Here the pulmonary arteries (the vessels that provide the lungs with blood and oxygen) become thickened or stiff, so can’t expand easily to allow blood through — as a result the heart must work extra hard to pump oxygenated blood back to the lungs.

This causes the right side to become enlarged and weakened, eventually causing heart failure.

Fact: A recent Canadian study found that 2 per cent of people told they had the lung condition actually had heart defects – which means 5million UK people could be misdiagnosed

There is no clear cause, and no cure. Those affected experience breathlessness just as asthmatics do, but they will also have other symptoms, such as pain in the limbs and chest, swollen ankles and exhaustion.

Early treatment with a range of drugs is essential to prolong life, and in extreme cases patients will be offered a heart and lung transplant, although this is very much a last resort.

As the illness is relatively rare, it often goes untreated for a long time — recent research by the charity Pulmonary Heart Association (PHA UK) found that 40 per cent of patients surveyed saw four or more doctors before getting a correct diagnosis.

Such delays carry serious consequences, says Philippa Hobson, a senior cardiac nurse at the British Heart Foundation. ‘When people with a heart condition are misdiagnosed or have a delayed diagnosis, they miss out on receiving the correct and timely treatment that could then make their problem more difficult to treat.

‘These patients can end up feeling resentful and incredibly let down by the medical profession.’

Signs it’s not asthma…

Common heart conditions such as angina, heart failure, valve diseases and arrhythmias result in shortness of breath and can often be mistaken for asthma, says Philippa Hobson, a nurse at the British Heart Foundation.

She says: ‘If an asthma patient is still unwell after taking prescribed medication and mentions chest pain, palpitations or dizziness, an ECG (to record the heart’s electrical signals) should be done. This could diagnose a heart problem, rather than waiting for further symptoms to appear.’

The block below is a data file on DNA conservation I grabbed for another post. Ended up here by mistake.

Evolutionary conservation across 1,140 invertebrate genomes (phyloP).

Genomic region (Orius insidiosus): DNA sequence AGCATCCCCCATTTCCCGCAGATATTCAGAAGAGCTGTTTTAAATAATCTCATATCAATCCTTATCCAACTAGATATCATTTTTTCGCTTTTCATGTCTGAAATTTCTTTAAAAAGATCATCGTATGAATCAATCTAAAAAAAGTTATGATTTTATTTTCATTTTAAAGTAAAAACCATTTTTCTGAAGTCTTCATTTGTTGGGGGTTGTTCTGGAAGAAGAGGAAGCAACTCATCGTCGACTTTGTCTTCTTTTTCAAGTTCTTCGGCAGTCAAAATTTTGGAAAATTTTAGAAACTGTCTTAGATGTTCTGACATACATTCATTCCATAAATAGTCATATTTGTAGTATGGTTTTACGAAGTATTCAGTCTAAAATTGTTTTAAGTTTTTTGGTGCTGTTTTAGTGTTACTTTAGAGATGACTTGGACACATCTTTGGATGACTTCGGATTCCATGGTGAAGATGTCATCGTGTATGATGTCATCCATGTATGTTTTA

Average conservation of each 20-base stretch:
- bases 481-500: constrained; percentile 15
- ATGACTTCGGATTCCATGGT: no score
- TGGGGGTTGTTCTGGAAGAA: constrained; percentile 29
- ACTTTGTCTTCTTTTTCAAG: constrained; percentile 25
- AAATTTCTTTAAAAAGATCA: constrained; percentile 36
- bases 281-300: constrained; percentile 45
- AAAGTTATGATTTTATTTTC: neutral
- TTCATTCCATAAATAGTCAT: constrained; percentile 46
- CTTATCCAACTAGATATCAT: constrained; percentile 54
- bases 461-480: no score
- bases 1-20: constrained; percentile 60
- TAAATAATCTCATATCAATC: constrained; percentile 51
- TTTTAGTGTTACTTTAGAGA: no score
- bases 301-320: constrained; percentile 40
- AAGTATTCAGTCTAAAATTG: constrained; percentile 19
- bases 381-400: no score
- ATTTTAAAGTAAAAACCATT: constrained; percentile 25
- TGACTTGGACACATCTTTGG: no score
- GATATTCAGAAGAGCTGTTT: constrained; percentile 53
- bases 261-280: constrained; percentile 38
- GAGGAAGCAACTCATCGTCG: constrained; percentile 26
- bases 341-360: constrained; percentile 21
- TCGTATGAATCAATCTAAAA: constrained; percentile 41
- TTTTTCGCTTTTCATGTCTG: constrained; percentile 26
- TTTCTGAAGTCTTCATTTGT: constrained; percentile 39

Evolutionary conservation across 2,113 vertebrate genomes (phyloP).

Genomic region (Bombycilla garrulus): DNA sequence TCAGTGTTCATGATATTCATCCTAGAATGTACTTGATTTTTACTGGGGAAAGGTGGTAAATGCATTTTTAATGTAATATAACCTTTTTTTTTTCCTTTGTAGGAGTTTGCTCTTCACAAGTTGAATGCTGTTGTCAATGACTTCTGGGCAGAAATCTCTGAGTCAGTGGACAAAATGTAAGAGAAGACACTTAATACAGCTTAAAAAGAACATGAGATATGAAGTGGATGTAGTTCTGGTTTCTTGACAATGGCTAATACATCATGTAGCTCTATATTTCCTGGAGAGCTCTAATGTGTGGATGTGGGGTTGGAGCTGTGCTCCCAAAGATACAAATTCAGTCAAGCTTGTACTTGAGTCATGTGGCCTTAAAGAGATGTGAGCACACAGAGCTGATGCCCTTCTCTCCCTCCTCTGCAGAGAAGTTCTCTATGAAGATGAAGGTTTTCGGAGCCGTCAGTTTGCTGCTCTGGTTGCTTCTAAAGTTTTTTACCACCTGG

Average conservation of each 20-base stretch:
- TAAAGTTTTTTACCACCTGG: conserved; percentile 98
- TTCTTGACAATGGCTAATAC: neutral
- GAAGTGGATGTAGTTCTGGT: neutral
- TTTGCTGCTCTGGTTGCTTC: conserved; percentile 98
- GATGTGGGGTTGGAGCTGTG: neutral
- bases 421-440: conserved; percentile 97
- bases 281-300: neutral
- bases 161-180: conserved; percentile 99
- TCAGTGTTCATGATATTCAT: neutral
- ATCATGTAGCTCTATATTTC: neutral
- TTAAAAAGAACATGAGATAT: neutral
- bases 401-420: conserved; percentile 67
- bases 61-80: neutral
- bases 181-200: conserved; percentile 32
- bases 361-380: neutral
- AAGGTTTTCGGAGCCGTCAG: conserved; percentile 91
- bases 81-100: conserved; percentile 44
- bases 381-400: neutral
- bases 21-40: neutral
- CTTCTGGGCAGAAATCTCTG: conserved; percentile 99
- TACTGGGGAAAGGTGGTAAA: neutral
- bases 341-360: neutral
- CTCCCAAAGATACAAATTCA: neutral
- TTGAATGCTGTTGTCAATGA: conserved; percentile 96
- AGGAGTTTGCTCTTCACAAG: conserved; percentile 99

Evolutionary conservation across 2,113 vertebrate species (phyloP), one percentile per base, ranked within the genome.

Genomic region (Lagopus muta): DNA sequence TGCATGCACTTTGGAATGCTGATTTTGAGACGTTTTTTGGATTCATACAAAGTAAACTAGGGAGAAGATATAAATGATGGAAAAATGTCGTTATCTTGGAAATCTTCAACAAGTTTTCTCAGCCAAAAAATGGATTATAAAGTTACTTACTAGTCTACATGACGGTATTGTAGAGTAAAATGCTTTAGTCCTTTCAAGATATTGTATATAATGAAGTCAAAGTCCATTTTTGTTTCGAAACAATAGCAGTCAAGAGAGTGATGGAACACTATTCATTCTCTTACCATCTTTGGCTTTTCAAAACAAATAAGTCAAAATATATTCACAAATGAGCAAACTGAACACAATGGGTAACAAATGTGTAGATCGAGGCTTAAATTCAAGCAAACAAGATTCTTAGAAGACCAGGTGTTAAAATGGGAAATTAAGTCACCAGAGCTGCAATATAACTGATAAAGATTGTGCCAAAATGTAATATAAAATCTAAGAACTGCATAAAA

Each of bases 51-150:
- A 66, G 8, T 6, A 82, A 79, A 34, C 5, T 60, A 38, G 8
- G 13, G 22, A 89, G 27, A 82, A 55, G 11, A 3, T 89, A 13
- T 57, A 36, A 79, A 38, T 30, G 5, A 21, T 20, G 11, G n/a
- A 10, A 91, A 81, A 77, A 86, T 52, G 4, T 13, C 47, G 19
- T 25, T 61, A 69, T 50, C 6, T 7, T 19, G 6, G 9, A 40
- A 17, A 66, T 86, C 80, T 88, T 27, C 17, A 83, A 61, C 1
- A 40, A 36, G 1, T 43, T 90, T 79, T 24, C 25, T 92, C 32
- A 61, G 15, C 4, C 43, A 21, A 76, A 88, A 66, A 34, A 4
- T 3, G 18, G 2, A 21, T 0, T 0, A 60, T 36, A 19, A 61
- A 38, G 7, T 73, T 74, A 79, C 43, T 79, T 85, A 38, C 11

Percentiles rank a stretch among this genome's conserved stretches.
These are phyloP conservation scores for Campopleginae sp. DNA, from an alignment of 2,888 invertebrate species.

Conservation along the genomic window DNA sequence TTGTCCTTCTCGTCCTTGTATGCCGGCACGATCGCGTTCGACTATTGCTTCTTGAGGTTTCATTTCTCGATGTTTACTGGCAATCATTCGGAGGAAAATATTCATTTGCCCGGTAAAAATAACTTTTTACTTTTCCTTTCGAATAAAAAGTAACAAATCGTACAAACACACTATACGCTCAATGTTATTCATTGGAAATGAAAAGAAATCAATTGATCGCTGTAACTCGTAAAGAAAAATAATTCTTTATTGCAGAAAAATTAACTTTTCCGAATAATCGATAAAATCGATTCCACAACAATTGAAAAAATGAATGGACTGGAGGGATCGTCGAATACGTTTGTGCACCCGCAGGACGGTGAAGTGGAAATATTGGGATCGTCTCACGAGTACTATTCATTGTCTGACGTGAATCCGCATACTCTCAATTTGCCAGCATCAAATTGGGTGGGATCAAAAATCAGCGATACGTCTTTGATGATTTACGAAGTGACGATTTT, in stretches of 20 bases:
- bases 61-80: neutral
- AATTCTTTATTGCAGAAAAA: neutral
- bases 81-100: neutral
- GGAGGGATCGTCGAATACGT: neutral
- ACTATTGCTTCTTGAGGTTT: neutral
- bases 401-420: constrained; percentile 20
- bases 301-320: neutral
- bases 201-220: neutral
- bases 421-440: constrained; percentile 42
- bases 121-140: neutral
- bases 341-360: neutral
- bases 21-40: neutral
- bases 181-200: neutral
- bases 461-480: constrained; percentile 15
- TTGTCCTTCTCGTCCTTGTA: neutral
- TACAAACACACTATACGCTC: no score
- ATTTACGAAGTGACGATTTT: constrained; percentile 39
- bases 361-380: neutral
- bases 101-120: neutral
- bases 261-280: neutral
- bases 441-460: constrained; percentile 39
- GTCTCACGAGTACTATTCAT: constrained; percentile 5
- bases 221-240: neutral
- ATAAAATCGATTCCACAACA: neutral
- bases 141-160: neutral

It’s not just young people who are at risk, says nurse consultant Iain Armstrong, adding that with late onset asthma on the rise, doctors need to assess whether people of all ages have been given the right diagnosis.

Iain Armstrong, a nurse consultant at Royal Hallamshire Hospital, Sheffield, and chair of PHA UK adds: ‘Too many patients have to wait far too long for the correct diagnosis, which can have a very serious impact on their health.’

This was certainly the case for Tess, who after her collapse was told that she might not make it to her 18th birthday, nine months later. But although her heart was failing, it wasn’t as badly damaged as the doctors first thought, and she responded well to treatment.

‘Realising I was so dangerously ill was terrifying,’ recalls Tess, who remained in hospital for three months where she was given drugs to try to open up her pulmonary arteries.

Nevertheless, she was left to face the fact that she had an incurable heart condition that would get progressively worse. And as if that wasn’t bad enough, she was told that she would have to stop playing the trumpet as it would put too much pressure on her heart.

‘It felt like all my dreams had all been destroyed at once,’ says Tess. ‘If I’d been diagnosed with pulmonary hypertension as a child, I’d have made much less ambitious plans for my future. It was very, very hard to let my dreams go.’

Tess, who is married to Terry, 28, an electrical engineer, cannot have children as pregnancy would put too much pressure on her heart.

She also frequently needs oxygen to help with her breathing and takes sildenafil (brand name, Viagra) to help the blood vessels in her heart relax.

But Tess is determined not to dwell on these. ‘I’m a positive person and I feel lucky to still be here’, she says. ‘Not everyone is so fortunate.

‘Having a serious heart condition is hard enough. Being misdiagnosed really put my life on the line. I don’t want anyone else to have to go through the same thing.’